The first day of this year's Prime Source Forum in Hong Kong threw up the usual mix of ideas and insight. Rising costs, finding capable capacity, new sourcing locations such as Myanmar, collaboration across the supply chain - and of course China's role in all of this - were all up for discussion. Here are some of the most quotable highlights from the first day.

"As you continue to move up in price points and fashion, the ability to find capable capacity is an ever-increasing challenge. Some of the fastest growing segments of the footwear business are also the most difficult to supply" - Ronald Fromm, chairman and CEO, Brown Shoe Co Inc.

"The normal has always been the migration of footwear from west to east, and I think it's going to continue. In addition to the $2bn we spend on auditing and the $2bn on customs, we [as an industry] are spending billions of dollars on inventory that is always in the wrong place at the wrong time and always being marked down. Despite supply chain enhancements, it is still tremendously wasteful. If you change the way information flows around the supply chain, I suspect you would have inherent capacity in the system that was devoted to shoes that were going to sell rather than shoes that were just marked down" - Ronald Fromm, chairman and CEO, Brown Shoe Co Inc.

"For the next three years the three most important countries for sourcing footwear for The Jones Group are one, China, two, China and three, China. There's no need to go elsewhere. China still produces 84% of the world's footwear by volume and 75% by value. But China's footwear industry now has opportunities to improve productivity and profitability, and it must realise that" - David Hampson, country manager, The Jones Group, Nine West Footwear.

"Labour prices in footwear account for just 20% [of the total] - but we seem to have lost sight of the remaining 80%. We don't seem to see the bigger picture" - David Hampson, country manager, The Jones Group, Nine West Footwear.

"The travelling circus that has crossed the globe looking for lower prices stops with China because of the volume and maturity of the industry, and because there is no next China. We need to make paradigm shifts to improve service levels. We have to figure out how to work smart" - Edwin Keh, lecturer, The Wharton Business School, University of Pennsylvania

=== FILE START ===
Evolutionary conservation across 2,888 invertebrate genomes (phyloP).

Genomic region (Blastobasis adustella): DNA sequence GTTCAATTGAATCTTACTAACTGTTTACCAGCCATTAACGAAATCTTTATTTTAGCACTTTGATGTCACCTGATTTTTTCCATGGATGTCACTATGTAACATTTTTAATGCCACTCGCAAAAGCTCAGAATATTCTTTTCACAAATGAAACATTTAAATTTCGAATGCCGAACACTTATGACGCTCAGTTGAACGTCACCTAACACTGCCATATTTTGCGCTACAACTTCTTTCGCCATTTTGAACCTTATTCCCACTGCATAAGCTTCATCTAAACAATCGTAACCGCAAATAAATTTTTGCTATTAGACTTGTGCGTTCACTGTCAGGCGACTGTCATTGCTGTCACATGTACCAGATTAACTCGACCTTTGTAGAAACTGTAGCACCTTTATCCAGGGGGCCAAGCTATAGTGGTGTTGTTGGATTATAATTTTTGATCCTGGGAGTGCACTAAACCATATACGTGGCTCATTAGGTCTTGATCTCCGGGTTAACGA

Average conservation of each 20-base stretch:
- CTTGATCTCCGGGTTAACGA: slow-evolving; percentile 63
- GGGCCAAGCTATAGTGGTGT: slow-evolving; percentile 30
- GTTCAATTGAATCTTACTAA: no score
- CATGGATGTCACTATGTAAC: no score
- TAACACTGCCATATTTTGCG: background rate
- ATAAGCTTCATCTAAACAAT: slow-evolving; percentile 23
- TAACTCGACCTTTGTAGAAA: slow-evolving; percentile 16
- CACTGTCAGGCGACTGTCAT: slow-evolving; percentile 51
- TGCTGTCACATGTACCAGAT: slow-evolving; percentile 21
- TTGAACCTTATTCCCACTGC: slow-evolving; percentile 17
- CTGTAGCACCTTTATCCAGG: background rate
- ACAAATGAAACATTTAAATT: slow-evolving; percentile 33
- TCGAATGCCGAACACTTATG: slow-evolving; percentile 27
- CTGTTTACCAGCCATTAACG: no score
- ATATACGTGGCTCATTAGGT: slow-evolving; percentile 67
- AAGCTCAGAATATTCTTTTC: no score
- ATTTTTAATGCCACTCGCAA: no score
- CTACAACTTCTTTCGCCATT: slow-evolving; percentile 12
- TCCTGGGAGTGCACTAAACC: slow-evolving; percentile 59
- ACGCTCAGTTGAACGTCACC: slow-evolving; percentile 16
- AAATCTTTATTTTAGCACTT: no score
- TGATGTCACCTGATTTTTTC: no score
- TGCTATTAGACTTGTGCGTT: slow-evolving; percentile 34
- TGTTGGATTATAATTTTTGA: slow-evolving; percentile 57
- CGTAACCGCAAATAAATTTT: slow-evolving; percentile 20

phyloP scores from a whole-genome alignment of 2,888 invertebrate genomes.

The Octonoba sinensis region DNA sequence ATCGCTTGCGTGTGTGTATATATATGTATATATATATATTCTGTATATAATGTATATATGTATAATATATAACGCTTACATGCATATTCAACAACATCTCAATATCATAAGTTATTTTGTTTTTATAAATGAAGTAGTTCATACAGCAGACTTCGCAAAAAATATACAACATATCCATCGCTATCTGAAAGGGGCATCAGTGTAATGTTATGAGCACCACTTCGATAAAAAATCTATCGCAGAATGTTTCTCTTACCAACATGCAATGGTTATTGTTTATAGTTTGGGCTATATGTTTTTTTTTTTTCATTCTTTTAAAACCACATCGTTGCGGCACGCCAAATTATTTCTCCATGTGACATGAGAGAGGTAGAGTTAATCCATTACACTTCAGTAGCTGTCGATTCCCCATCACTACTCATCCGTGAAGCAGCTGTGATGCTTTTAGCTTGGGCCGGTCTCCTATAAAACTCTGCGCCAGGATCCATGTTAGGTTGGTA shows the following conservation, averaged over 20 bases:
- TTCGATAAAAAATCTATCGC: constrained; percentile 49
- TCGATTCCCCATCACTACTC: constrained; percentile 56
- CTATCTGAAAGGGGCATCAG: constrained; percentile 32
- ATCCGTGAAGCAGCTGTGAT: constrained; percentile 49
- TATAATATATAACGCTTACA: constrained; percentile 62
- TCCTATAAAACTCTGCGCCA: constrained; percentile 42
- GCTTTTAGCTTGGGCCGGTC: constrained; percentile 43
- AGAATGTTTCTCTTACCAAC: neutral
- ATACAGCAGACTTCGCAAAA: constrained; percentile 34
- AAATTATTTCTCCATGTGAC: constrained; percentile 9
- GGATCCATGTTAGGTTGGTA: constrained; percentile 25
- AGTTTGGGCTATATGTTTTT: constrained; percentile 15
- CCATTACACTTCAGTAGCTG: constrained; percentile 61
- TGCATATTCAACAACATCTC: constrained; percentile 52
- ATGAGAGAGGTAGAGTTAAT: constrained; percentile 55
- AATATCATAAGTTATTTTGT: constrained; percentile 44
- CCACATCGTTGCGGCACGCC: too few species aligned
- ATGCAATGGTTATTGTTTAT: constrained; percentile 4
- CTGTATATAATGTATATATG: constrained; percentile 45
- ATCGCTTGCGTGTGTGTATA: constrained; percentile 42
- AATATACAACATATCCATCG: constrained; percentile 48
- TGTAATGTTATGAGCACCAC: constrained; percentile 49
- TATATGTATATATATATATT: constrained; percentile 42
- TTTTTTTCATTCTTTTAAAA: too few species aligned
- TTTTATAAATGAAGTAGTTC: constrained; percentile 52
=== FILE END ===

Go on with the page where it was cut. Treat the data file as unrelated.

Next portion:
"Moving garment and footwear manufacturing for tariff and duty is a reality, the mathematics are there are there and policy driven. Moving it for geographic location, to respond to the markets faster, that makes sense too. Packing up and moving it to Myanmar because today it's $1 but tomorrow will be $10, doesn't seem to make sense" - Stephen Forte, managing director of global sales, Coats.

"Instead of searching for the next China, the important thing is collaboration. If there was better collaboration between ourselves and our customers, it may be easier to reduce the initial markup than trying to look for the last penny or the lowest wage country. Our price has now dropped to a level where it cannot go down any more" - Henry Tan, CEO and president of Luen Thai Holdings Ltd.

"Think about the growth opportunity and the growth challenges associated with the emerging markets, and the lack of opportunity and the cost pressures associated with the markets that have gone through pretty difficult and challenging economic times, like the US and Europe. When you're competing on a global scale you have to constantly make sure your teams are focused on where the greatest opportunities are" - Ronald Fromm, chairman and CEO, Brown Shoe Co Inc.

"The China market is maturing. If you're a western retailer and you're not in China today, the window is closing. The competition in China is increasingly more difficult; certainly there will continue to be opportunities in the luxury segment, but at the mid-market level it will continue to be difficult" - Ed Gribbin, president, Alvanon Inc.

"90% of all standards that we have out there in the factories that people work towards are the same, especially when it comes to health and safety we have a lot of overlaps and very few disputes. The biggest problem lies in the remaining 10% - which is the piece that includes remuneration, working hours, living wage discussions" - Veit Geise, VP of Asia Sourcing at VF Asia Ltd.

"There are zero competitive advantages for being involved in sustainability - there are only disadvantages from not being involved" - Kevin Myette, director of product and supply chain sustainability, Recreational Equipment Inc.

"It is truly more important how your do business than how much business you do" - Ronald Fromm, chairman and CEO, Brown Shoe Co Inc.